For those who have a passion for food, the program provides the foundation to understand good kitchen safety, knife skills, and cooking techniques. From there, graduates of the program can launch a career anywhere in the world. As part of my own culinary school experience, I had to work a 6-month internship. I could have stayed in the U.S., but I love to travel, so I decided to work in England for six months.
What makes the Culinary Apprenticeship Certificate at KSU the best choice for students?
I think the fact that it meets one night per week and is spread over several months makes this program a great choice, especially for people who have other life commitments. Also, the program features a sampling of all aspects of cuisine, creating a beautifully plated dish, and has a strong emphasis on food safety. We have an excellent student to instructor ratio and internships that give students the opportunity to network, practice what they are learning in the kitchen, and ask questions to verify what they are learning.
There are a lot of ways you can achieve an education in culinary arts, but in some programs, you work with only one chef for a couple of years. You can also start in a restaurant and work your way up, but this route takes longer. Other programs out there are quite a bit more expensive. The Culinary Apprenticeship Certificate at KSU offers an excellent culinary education for a good price.
What dishes will your students learn to cook in the first few weeks?
We will start with food safety and sanitation along with knife skills, then move to soups and sauces. We’ll learn how to make pasta from scratch, then focus on basic cooking methods, such as roasting and sauteing while working with chicken, fish, veal, etc. Each night we will prepare a variety of dishes. As we work toward the end of the program, the techniques become more sophisticated, so everyone has a good grasp of cooking fundamentals. For example, I want our graduates to feel confident that if their chef asks them to sauté a chicken breast, they know the equipment it takes to cook it properly and the right application of heat to get the best results. The only thing they should have to ask is how does the chef want it seasoned.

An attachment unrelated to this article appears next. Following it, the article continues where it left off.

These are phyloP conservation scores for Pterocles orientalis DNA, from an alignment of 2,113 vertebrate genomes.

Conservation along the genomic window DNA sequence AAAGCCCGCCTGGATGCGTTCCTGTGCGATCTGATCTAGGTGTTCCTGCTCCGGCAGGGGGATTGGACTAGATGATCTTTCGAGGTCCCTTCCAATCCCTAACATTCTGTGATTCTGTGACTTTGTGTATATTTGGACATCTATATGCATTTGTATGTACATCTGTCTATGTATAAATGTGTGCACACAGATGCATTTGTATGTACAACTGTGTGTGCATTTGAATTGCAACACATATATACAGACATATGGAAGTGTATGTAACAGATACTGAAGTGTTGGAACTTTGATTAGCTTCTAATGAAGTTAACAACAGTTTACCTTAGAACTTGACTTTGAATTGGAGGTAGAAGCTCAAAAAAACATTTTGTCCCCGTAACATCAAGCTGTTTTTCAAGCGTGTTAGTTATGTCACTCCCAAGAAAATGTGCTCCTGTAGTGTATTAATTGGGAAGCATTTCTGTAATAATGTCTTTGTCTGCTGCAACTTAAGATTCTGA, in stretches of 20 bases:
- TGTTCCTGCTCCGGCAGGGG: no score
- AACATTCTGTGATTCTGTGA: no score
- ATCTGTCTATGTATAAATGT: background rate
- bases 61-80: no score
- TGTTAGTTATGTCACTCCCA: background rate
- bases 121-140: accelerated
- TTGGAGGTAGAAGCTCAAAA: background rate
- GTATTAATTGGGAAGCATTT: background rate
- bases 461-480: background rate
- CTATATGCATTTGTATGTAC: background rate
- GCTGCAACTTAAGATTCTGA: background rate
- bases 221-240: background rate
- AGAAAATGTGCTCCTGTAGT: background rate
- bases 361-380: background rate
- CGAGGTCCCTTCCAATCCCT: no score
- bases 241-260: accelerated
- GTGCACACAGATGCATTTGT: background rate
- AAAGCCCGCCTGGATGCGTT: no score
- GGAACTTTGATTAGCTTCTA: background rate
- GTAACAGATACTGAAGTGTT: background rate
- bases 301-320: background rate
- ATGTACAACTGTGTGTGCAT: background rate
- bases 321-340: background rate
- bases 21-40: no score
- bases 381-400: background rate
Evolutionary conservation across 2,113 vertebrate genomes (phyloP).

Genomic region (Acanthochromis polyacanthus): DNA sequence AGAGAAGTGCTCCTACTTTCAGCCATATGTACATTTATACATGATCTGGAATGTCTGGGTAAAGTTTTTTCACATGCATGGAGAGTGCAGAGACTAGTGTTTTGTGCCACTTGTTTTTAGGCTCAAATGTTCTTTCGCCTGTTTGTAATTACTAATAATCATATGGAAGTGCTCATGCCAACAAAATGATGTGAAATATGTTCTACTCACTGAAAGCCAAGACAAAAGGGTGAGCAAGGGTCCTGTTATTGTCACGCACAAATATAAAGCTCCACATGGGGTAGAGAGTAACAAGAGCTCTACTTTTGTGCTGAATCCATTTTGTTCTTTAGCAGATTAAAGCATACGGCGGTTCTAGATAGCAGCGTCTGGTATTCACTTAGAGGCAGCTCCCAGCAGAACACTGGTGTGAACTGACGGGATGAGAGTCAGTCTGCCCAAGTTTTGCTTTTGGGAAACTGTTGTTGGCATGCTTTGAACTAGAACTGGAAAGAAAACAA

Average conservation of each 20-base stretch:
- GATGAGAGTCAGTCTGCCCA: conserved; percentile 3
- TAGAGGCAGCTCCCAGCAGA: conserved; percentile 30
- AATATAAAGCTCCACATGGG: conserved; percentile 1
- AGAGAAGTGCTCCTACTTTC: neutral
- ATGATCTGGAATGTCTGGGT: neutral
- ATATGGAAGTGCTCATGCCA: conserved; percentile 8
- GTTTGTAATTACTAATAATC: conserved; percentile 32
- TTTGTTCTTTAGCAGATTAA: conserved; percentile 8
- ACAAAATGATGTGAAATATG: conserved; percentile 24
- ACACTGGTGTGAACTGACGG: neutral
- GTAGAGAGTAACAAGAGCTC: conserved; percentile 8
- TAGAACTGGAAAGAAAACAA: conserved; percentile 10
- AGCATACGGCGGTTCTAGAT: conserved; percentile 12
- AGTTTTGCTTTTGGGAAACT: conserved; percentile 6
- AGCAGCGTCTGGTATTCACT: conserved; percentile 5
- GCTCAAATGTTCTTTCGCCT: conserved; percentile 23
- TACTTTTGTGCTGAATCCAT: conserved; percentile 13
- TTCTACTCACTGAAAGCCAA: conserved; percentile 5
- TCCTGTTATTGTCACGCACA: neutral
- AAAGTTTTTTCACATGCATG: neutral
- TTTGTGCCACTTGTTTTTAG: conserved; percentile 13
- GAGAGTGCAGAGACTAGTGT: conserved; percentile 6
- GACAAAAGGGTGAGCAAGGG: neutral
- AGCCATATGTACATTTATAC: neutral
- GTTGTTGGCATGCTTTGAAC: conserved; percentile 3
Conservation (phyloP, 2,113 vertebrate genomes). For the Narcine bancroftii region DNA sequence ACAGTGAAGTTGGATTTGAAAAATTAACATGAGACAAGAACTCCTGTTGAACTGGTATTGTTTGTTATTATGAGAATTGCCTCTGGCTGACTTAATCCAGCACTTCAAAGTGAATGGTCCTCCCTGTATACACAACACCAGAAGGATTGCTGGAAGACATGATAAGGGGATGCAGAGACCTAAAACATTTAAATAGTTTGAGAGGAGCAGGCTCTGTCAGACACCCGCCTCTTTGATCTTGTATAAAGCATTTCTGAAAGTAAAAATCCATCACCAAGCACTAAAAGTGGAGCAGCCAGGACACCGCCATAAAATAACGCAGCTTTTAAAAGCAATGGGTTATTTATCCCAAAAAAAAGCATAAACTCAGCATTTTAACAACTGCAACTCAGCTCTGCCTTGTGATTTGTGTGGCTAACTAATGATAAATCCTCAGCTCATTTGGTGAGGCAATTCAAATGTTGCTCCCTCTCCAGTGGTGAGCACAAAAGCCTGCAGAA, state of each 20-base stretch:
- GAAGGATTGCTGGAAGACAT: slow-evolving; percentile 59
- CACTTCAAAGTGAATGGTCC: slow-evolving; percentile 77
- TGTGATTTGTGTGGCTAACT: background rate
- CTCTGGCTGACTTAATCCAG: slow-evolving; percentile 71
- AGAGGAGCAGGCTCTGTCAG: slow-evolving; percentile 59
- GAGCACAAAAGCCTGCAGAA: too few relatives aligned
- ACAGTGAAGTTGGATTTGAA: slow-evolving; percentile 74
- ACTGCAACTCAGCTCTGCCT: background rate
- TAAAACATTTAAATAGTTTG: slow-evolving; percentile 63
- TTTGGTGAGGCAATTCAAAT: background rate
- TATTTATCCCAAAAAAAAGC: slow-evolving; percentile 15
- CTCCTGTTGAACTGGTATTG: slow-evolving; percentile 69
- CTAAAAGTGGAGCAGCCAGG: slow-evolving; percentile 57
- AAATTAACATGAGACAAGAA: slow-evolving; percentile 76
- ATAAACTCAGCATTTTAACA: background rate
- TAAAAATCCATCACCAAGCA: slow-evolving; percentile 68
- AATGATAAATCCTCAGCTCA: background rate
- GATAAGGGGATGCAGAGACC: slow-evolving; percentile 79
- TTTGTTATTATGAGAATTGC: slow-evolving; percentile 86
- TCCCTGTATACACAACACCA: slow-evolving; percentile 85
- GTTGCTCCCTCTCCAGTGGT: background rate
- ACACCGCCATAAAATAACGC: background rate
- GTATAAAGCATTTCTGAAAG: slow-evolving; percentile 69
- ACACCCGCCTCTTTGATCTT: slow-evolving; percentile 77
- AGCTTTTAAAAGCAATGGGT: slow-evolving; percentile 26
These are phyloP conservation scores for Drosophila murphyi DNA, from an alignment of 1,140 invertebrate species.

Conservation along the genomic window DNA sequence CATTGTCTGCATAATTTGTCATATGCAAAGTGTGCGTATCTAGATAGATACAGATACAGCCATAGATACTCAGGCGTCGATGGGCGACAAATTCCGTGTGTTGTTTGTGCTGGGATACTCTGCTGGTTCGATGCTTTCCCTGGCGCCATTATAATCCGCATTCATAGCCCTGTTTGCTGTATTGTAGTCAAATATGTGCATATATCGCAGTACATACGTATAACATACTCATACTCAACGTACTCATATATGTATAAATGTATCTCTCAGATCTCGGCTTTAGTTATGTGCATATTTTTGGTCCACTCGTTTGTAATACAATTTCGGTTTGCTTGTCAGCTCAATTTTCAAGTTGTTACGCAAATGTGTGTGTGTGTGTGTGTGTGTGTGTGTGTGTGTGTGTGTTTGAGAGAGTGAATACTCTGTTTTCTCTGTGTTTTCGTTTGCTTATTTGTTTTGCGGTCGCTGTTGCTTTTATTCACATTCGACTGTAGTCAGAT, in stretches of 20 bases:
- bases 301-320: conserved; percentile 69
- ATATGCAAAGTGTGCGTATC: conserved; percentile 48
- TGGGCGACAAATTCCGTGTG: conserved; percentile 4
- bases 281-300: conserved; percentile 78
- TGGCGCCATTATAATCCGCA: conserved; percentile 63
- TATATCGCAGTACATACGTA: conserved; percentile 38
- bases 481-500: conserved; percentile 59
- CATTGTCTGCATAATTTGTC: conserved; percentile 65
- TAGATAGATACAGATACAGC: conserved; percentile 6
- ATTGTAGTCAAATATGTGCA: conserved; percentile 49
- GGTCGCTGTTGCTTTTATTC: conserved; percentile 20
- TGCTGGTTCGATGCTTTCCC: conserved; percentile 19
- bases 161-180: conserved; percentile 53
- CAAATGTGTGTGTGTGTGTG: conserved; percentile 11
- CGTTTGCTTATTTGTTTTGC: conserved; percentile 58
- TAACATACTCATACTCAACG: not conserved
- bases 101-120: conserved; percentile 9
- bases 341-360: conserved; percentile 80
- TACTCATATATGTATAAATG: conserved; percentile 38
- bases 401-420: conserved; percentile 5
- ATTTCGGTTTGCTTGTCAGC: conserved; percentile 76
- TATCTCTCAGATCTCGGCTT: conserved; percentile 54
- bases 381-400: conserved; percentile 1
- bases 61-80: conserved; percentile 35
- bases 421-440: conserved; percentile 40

What special events do you have planned for the program?
In order to be creative, you have to master the basics first. Our capstone project for the program will involve a cooking practical where students will do a blind draw between two or three different dishes that they’ve already seen before and must replicate.
How would you describe your teaching style or philosophy?
My goal is to connect with students and understand their background. I want to challenge, help, and meet each student’s individual learning needs. I like showing how the concepts I’m teaching are relevant to the industry while sharing my own personal experiences and share practical tips they can use in the commercial kitchen as well as at home.
What are you most looking forward to as the Chef instructor for the Culinary Apprenticeship Certificate?
I love watching people demystify something like mayonnaise or learn how to fix a broken sauce like hollandaise. I love to see students learn how to correct mistakes and deconstruct a cooking process to achieve the same result using a different method. Those “ah ha!” break through moments when someone realizes why their stew has always been a little tough or their cookies are flat and crispy when they really want cookies that are thick and chewie.
How can the program best prepare students to work in the culinary industry as it bounces back from COVID-19?
The pandemic did have an impact on local restaurants, but it also brought to light other food service industries that continued and thrived, such as assisted living, hospitals, etc. There are many facets to food service. Culinary professionals are needed wherever people eat. This program can prepare students to work in a variety of arenas.
What should students consider before enrolling in the Culinary Apprenticeship Certificate?
I think it’s important for students to understand that the culinary industry involves physically demanding work. Cooking at home and cooking in the industry are not the same experience.
Many settings require physical resilience as you are on your feet for long periods of time. As a chef, you have to gain satisfaction in preparing food people enjoy with the understanding that you need to be there before people arrive, while they eat, and after they are gone. It can involve nights, weekends, and holidays, depending on which segment of the industry you choose.